These were originally written down for a friend to help stay focused at precision rifle match, but they should be able to help nearly anyone.
- Don’t pull the trigger until you know you can hit the target – the short version is to only break a shot when you are in the best position you can build, get the reticle as settled as much as you can and feel confident in the shot you make instead of accepting “close enough” and whiffing a round downrange.
- Assess the points possible and plan accordingly – sometimes you might not be able to get an entire stage done in the prescribed time limit, or a shot might be beyond the capability of your rifle system and ammo; so accept that you might only get 8 points instead of 10 on a stage, and plan to get 8 good shots to maximize points instead of rushing and only getting lucky on a few shots.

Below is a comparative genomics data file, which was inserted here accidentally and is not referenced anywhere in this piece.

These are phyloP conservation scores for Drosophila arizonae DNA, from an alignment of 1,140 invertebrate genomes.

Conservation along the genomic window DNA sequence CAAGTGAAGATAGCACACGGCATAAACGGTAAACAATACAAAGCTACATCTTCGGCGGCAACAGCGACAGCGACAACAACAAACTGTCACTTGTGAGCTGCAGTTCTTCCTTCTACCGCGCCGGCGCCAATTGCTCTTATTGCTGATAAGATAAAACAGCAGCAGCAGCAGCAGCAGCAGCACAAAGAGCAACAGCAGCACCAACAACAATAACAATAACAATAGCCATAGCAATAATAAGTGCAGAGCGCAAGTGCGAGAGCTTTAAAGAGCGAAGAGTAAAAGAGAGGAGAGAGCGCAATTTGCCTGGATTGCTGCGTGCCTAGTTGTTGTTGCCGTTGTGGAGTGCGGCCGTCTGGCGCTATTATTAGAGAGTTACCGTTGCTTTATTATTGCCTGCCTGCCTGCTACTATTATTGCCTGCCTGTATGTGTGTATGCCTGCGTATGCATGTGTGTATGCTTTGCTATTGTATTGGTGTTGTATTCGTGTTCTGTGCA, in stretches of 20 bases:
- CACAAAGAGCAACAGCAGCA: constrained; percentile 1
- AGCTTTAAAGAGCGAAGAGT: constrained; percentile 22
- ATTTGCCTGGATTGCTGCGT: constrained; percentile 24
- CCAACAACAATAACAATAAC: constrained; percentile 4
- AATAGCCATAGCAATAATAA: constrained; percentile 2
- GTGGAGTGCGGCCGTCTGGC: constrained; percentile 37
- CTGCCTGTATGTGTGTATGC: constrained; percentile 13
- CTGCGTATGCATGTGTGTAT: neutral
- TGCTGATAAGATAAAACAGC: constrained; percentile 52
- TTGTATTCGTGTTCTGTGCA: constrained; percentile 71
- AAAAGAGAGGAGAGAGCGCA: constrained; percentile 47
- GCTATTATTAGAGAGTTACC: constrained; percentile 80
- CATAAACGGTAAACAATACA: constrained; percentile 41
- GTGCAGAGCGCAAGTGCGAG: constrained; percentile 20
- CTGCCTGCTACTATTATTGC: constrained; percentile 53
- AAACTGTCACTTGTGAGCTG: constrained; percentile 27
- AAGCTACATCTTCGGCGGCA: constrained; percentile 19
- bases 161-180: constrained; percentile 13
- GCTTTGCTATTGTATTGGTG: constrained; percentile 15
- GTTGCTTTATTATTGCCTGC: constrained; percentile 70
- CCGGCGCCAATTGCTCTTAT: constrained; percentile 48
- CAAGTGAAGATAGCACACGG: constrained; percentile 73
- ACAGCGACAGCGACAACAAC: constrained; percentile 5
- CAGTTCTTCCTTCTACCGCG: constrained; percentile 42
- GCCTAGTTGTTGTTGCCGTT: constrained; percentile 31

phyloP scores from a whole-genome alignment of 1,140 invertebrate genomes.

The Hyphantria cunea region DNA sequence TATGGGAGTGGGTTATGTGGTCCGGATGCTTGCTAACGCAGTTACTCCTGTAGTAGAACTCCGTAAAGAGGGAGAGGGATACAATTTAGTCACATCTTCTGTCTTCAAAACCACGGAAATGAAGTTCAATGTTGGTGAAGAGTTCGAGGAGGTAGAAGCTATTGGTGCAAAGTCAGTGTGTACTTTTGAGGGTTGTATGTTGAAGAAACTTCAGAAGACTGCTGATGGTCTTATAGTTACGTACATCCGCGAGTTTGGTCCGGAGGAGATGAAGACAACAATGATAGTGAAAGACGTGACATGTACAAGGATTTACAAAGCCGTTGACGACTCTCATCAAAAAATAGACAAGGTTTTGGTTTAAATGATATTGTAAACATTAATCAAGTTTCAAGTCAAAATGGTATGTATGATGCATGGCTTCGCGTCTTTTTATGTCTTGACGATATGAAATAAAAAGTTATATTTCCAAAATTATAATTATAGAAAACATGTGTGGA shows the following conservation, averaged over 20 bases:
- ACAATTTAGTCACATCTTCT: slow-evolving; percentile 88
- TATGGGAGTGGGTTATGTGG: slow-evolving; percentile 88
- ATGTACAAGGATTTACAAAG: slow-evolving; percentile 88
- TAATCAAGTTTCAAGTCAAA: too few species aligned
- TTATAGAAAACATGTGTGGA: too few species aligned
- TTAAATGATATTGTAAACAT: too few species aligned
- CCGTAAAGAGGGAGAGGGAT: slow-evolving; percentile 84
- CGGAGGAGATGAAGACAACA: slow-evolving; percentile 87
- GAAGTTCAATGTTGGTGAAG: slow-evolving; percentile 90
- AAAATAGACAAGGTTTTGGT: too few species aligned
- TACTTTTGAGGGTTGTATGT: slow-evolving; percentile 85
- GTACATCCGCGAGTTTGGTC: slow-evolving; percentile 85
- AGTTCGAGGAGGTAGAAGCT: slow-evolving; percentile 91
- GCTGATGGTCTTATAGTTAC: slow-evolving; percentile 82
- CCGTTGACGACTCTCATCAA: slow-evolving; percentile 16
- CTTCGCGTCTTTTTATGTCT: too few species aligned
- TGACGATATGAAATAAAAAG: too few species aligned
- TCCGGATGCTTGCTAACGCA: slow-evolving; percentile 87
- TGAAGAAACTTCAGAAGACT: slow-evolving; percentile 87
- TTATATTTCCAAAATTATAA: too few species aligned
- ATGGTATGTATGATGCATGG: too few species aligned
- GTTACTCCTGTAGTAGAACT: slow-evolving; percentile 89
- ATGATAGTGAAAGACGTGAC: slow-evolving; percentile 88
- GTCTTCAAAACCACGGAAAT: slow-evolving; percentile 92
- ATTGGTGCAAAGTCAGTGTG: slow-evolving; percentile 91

- Time doesn’t matter, shoot until you finish the stage or they stop you – if you’re worried about time, you are distracted from shooting and hitting targets. Instead of asking for time remaining (and sometimes getting time elapsed or having to do mental math), focus on breaking good shots until the RO stops you.
- Make an educated wind guess, don’t rely on everyone else – wind is the great equalizer because it is constantly changing. Take in the signs, use your technology, listen to your buddy or do a wind dance, then make an educated guess yourself on what the wind is doing. After you start shooting the stage, make corrections by observing trace or impacts, and process that information to tweak the subsequent shots.
- Tripods make a difference – understanding the many uses of a tripod can provide an advantage by being able to stabilize a shooting position that others might have to struggle through. Since it is a competition, if you’re within the rules accept that using a tripod can make a difference, as a few extra points will make a difference in overall placement.